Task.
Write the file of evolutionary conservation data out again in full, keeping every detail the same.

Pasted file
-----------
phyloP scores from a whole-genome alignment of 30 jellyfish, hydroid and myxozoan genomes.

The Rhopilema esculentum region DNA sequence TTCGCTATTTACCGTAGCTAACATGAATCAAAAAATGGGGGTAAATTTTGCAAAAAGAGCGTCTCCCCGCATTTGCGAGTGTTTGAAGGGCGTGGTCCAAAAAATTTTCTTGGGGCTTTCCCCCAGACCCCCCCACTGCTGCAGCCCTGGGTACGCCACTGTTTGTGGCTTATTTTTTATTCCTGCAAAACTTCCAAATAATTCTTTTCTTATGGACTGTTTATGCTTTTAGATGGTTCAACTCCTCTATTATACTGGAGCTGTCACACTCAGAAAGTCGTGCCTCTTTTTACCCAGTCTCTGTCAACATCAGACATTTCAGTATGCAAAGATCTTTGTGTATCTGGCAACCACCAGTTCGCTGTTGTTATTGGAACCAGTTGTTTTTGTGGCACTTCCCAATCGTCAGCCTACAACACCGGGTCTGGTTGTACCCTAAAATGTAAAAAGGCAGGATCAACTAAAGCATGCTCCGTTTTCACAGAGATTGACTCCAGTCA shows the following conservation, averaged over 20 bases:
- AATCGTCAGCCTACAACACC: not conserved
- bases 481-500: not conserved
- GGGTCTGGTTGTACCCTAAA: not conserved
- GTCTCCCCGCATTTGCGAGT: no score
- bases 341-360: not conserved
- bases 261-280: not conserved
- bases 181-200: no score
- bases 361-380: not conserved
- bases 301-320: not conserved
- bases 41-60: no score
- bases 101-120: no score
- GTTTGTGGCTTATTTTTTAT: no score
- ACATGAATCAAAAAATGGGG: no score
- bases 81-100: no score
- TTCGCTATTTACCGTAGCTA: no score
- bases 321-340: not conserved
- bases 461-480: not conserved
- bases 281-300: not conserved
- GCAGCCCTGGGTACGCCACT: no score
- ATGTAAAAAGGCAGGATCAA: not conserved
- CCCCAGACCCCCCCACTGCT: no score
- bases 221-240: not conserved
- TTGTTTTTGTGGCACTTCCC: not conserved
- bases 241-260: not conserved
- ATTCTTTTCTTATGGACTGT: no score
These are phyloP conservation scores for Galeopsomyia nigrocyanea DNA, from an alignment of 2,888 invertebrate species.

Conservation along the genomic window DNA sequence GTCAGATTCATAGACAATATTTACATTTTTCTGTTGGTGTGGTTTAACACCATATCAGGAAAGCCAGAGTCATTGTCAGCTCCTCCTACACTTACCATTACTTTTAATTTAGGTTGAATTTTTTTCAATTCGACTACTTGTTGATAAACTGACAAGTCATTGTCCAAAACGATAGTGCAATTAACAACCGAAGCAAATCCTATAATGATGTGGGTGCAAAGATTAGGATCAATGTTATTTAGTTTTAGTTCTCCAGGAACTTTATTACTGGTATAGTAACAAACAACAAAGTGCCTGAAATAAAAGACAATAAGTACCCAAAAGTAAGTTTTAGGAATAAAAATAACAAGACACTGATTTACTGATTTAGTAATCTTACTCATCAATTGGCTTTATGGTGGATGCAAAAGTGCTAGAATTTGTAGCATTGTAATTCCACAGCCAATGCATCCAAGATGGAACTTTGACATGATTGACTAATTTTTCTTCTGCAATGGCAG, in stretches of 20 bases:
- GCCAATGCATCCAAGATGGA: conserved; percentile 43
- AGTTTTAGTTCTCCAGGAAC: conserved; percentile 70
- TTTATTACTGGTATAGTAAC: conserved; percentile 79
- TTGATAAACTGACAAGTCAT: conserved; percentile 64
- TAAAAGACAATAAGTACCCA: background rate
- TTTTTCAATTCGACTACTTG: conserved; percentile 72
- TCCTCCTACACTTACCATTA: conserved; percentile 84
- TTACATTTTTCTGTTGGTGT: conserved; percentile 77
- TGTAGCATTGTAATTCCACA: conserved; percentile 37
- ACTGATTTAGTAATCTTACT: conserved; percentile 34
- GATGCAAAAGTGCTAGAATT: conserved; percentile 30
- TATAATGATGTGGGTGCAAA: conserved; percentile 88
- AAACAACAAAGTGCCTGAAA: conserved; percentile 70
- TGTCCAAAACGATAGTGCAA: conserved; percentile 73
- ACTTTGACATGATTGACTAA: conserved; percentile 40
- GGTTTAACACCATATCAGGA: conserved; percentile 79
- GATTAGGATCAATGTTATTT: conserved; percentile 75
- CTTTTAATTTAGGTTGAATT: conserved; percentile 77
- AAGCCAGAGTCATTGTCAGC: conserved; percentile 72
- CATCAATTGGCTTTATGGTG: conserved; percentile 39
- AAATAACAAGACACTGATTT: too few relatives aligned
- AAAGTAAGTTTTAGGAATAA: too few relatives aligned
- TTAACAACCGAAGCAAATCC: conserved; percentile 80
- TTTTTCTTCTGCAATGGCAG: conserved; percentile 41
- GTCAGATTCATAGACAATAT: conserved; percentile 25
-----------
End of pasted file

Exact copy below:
phyloP scores from a whole-genome alignment of 30 jellyfish, hydroid and myxozoan genomes.

The Rhopilema esculentum region DNA sequence TTCGCTATTTACCGTAGCTAACATGAATCAAAAAATGGGGGTAAATTTTGCAAAAAGAGCGTCTCCCCGCATTTGCGAGTGTTTGAAGGGCGTGGTCCAAAAAATTTTCTTGGGGCTTTCCCCCAGACCCCCCCACTGCTGCAGCCCTGGGTACGCCACTGTTTGTGGCTTATTTTTTATTCCTGCAAAACTTCCAAATAATTCTTTTCTTATGGACTGTTTATGCTTTTAGATGGTTCAACTCCTCTATTATACTGGAGCTGTCACACTCAGAAAGTCGTGCCTCTTTTTACCCAGTCTCTGTCAACATCAGACATTTCAGTATGCAAAGATCTTTGTGTATCTGGCAACCACCAGTTCGCTGTTGTTATTGGAACCAGTTGTTTTTGTGGCACTTCCCAATCGTCAGCCTACAACACCGGGTCTGGTTGTACCCTAAAATGTAAAAAGGCAGGATCAACTAAAGCATGCTCCGTTTTCACAGAGATTGACTCCAGTCA shows the following conservation, averaged over 20 bases:
- AATCGTCAGCCTACAACACC: not conserved
- bases 481-500: not conserved
- GGGTCTGGTTGTACCCTAAA: not conserved
- GTCTCCCCGCATTTGCGAGT: no score
- bases 341-360: not conserved
- bases 261-280: not conserved
- bases 181-200: no score
- bases 361-380: not conserved
- bases 301-320: not conserved
- bases 41-60: no score
- bases 101-120: no score
- GTTTGTGGCTTATTTTTTAT: no score
- ACATGAATCAAAAAATGGGG: no score
- bases 81-100: no score
- TTCGCTATTTACCGTAGCTA: no score
- bases 321-340: not conserved
- bases 461-480: not conserved
- bases 281-300: not conserved
- GCAGCCCTGGGTACGCCACT: no score
- ATGTAAAAAGGCAGGATCAA: not conserved
- CCCCAGACCCCCCCACTGCT: no score
- bases 221-240: not conserved
- TTGTTTTTGTGGCACTTCCC: not conserved
- bases 241-260: not conserved
- ATTCTTTTCTTATGGACTGT: no score
These are phyloP conservation scores for Galeopsomyia nigrocyanea DNA, from an alignment of 2,888 invertebrate species.

Conservation along the genomic window DNA sequence GTCAGATTCATAGACAATATTTACATTTTTCTGTTGGTGTGGTTTAACACCATATCAGGAAAGCCAGAGTCATTGTCAGCTCCTCCTACACTTACCATTACTTTTAATTTAGGTTGAATTTTTTTCAATTCGACTACTTGTTGATAAACTGACAAGTCATTGTCCAAAACGATAGTGCAATTAACAACCGAAGCAAATCCTATAATGATGTGGGTGCAAAGATTAGGATCAATGTTATTTAGTTTTAGTTCTCCAGGAACTTTATTACTGGTATAGTAACAAACAACAAAGTGCCTGAAATAAAAGACAATAAGTACCCAAAAGTAAGTTTTAGGAATAAAAATAACAAGACACTGATTTACTGATTTAGTAATCTTACTCATCAATTGGCTTTATGGTGGATGCAAAAGTGCTAGAATTTGTAGCATTGTAATTCCACAGCCAATGCATCCAAGATGGAACTTTGACATGATTGACTAATTTTTCTTCTGCAATGGCAG, in stretches of 20 bases:
- GCCAATGCATCCAAGATGGA: conserved; percentile 43
- AGTTTTAGTTCTCCAGGAAC: conserved; percentile 70
- TTTATTACTGGTATAGTAAC: conserved; percentile 79
- TTGATAAACTGACAAGTCAT: conserved; percentile 64
- TAAAAGACAATAAGTACCCA: background rate
- TTTTTCAATTCGACTACTTG: conserved; percentile 72
- TCCTCCTACACTTACCATTA: conserved; percentile 84
- TTACATTTTTCTGTTGGTGT: conserved; percentile 77
- TGTAGCATTGTAATTCCACA: conserved; percentile 37
- ACTGATTTAGTAATCTTACT: conserved; percentile 34
- GATGCAAAAGTGCTAGAATT: conserved; percentile 30
- TATAATGATGTGGGTGCAAA: conserved; percentile 88
- AAACAACAAAGTGCCTGAAA: conserved; percentile 70
- TGTCCAAAACGATAGTGCAA: conserved; percentile 73
- ACTTTGACATGATTGACTAA: conserved; percentile 40
- GGTTTAACACCATATCAGGA: conserved; percentile 79
- GATTAGGATCAATGTTATTT: conserved; percentile 75
- CTTTTAATTTAGGTTGAATT: conserved; percentile 77
- AAGCCAGAGTCATTGTCAGC: conserved; percentile 72
- CATCAATTGGCTTTATGGTG: conserved; percentile 39
- AAATAACAAGACACTGATTT: too few relatives aligned
- AAAGTAAGTTTTAGGAATAA: too few relatives aligned
- TTAACAACCGAAGCAAATCC: conserved; percentile 80
- TTTTTCTTCTGCAATGGCAG: conserved; percentile 41
- GTCAGATTCATAGACAATAT: conserved; percentile 25